Nicotine isn't healthy for people, but such naturally occurring chemicals found in flowers of tobacco and other plants could be just the right prescription for ailing bees, according to a Dartmouth College-led study.
The researchers found that chemicals in floral nectar, including the alkaloids anabasine and nicotine, the iridoid glycoside catalpol and the terpenoid thymol, significantly reduce parasite infection in bees.
The results suggest that growing plants high in these compounds around farm fields could create a natural "medicine cabinet" that improves survival of diseased bees and pollination of crops.
The researchers studied parasite infections in bumble bees, which like honey bees are important pollinators that are in decline around the world, a trend that threatens fruits, vegetables and other crops that make up much of the food supply for people.
The findings appear in the journal Proceedings of the Royal Society B. A PDF of the study and photos of bees are available on request. The study included researchers from Dartmouth and the University of Massachusetts-Amherst
Plants produce chemicals called secondary metabolites to defend leaves against herbivores. These chemicals are also found in nectar for pollinators, but little is known about the impacts of nectar chemistry on pollinators, including bees.
The researchers hypothesized that some nectar compounds could reduce parasite infections in bees, so they inoculated individual bumble bees with an intestinal parasite and tested effects of eight naturally occurring nectar chemicals on parasite population growth.
The results showed that consumption of these chemicals lessened the intensity of infection by up to 81 percent, which could significantly reduce the spread of parasites within and between bee colonies.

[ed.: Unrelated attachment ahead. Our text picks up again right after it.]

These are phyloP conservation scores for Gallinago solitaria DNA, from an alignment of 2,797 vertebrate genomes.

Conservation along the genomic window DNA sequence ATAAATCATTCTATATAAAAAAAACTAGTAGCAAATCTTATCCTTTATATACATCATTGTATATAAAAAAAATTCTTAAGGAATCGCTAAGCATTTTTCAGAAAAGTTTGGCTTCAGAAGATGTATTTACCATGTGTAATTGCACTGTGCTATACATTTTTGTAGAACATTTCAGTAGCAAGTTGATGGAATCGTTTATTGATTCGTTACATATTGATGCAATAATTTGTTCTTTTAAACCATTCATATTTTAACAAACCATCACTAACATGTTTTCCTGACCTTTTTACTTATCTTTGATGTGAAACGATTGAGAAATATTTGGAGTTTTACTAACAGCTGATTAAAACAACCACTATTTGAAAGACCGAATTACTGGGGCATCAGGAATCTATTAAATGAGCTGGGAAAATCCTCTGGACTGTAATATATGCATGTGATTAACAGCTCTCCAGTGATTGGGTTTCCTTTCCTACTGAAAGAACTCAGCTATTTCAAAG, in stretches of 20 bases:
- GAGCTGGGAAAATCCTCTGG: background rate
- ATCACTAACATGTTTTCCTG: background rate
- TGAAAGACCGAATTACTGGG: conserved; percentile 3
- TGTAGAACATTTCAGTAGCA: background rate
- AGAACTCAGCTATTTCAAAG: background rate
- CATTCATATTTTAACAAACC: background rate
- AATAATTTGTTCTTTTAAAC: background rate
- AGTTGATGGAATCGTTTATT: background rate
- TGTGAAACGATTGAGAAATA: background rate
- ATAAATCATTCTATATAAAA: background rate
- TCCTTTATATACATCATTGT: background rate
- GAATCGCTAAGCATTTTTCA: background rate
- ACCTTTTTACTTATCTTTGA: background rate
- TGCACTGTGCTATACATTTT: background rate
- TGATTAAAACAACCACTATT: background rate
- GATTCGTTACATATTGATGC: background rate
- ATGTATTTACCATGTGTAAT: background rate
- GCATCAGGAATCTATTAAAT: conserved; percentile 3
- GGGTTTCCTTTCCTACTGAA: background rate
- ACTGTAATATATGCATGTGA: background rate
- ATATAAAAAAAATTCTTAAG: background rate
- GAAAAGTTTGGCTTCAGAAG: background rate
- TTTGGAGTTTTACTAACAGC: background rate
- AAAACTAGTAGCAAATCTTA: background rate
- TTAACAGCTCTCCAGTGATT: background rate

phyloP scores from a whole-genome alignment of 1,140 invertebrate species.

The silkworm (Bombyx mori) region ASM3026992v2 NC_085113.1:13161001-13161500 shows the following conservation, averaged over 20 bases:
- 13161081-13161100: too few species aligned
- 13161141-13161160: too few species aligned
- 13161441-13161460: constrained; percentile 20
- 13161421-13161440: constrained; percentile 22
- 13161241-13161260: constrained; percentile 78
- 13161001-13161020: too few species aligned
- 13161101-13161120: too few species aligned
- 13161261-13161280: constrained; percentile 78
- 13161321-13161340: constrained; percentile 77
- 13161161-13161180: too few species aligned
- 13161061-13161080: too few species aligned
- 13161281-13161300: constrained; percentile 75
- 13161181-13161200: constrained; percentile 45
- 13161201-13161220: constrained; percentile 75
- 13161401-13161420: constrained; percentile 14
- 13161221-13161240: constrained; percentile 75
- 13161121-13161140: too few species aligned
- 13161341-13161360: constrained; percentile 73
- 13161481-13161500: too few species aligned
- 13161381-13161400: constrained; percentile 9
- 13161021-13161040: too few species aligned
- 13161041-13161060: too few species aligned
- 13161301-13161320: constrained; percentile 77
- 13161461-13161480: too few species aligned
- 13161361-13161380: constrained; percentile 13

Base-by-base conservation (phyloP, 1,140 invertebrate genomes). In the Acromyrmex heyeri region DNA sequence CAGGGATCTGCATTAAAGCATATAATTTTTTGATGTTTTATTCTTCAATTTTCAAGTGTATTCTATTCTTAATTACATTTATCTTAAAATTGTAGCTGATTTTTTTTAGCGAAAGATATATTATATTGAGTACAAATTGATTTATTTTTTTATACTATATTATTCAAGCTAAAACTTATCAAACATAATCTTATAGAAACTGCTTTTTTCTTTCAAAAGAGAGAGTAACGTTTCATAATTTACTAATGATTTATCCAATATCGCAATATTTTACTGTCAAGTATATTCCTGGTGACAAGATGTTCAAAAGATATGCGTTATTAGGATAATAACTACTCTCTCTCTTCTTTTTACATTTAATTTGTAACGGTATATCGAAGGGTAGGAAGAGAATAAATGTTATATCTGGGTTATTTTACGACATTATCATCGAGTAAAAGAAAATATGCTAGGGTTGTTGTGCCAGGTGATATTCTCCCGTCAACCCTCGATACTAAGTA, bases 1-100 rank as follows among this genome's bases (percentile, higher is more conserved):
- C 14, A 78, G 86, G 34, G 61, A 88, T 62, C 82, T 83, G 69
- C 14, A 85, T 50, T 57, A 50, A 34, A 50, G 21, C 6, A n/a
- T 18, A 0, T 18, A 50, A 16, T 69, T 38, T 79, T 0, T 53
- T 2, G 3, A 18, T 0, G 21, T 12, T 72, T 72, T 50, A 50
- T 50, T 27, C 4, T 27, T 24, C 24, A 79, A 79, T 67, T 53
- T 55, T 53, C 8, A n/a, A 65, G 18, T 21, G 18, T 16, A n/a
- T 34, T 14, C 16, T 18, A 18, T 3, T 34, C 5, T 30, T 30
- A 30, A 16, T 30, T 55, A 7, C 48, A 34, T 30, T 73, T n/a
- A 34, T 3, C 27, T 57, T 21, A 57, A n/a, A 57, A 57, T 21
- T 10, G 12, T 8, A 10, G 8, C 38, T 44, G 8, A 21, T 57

"Our novel results highlight that secondary metabolites in floral nectar may play a vital role in reducing bee-parasite interactions," says senior author Dartmouth Professor Rebecca Irwin.
Available to comment are:
Dartmouth Professor Rebecca Irwin at Rebecca.E.Irwin@dartmouth.edu
Broadcast studios: Dartmouth has TV and radio studios available for interviews. For more information, visit: http://www.
John Cramer | EurekAlert!
127 at one blow...
18.01.2017 | Stiftung Zoologisches Forschungsmuseum Alexander Koenig, Leibniz-Institut für Biodiversität der Tiere
How gut bacteria can make us ill
18.01.2017 | Helmholtz-Zentrum für Infektionsforschung
Yersiniae cause severe intestinal infections. Studies using Yersinia pseudotuberculosis as a model organism aim to elucidate the infection mechanisms of these...
Researchers from the University of Hamburg in Germany, in collaboration with colleagues from the University of Aarhus in Denmark, have synthesized a new superconducting material by growing a few layers of an antiferromagnetic transition-metal chalcogenide on a bismuth-based topological insulator, both being non-superconducting materials.
While superconductivity and magnetism are generally believed to be mutually exclusive, surprisingly, in this new material, superconducting correlations...
Laser-driving of semimetals allows creating novel quasiparticle states within condensed matter systems and switching between different states on ultrafast time scales
Studying properties of fundamental particles in condensed matter systems is a promising approach to quantum field theory. Quasiparticles offer the opportunity...
Among the general public, solar thermal energy is currently associated with dark blue, rectangular collectors on building roofs. Technologies are needed for aesthetically high quality architecture which offer the architect more room for manoeuvre when it comes to low- and plus-energy buildings. With the “ArKol” project, researchers at Fraunhofer ISE together with partners are currently developing two façade collectors for solar thermal energy generation, which permit a high degree of design flexibility: a strip collector for opaque façade sections and a solar thermal blind for transparent sections. The current state of the two developments will be presented at the BAU 2017 trade fair.
As part of the “ArKol – development of architecturally highly integrated façade collectors with heat pipes” project, Fraunhofer ISE together with its partners...
At TU Wien, an alternative for resource intensive formwork for the construction of concrete domes was developed. It is now used in a test dome for the Austrian Federal Railways Infrastructure (ÖBB Infrastruktur).
Concrete shells are efficient structures, but not very resource efficient. The formwork for the construction of concrete domes alone requires a high amount of...
10.01.2017 | Event News
09.01.2017 | Event News
05.01.2017 | Event News
18.01.2017 | Life Sciences
18.01.2017 | Information Technology
18.01.2017 | Life Sciences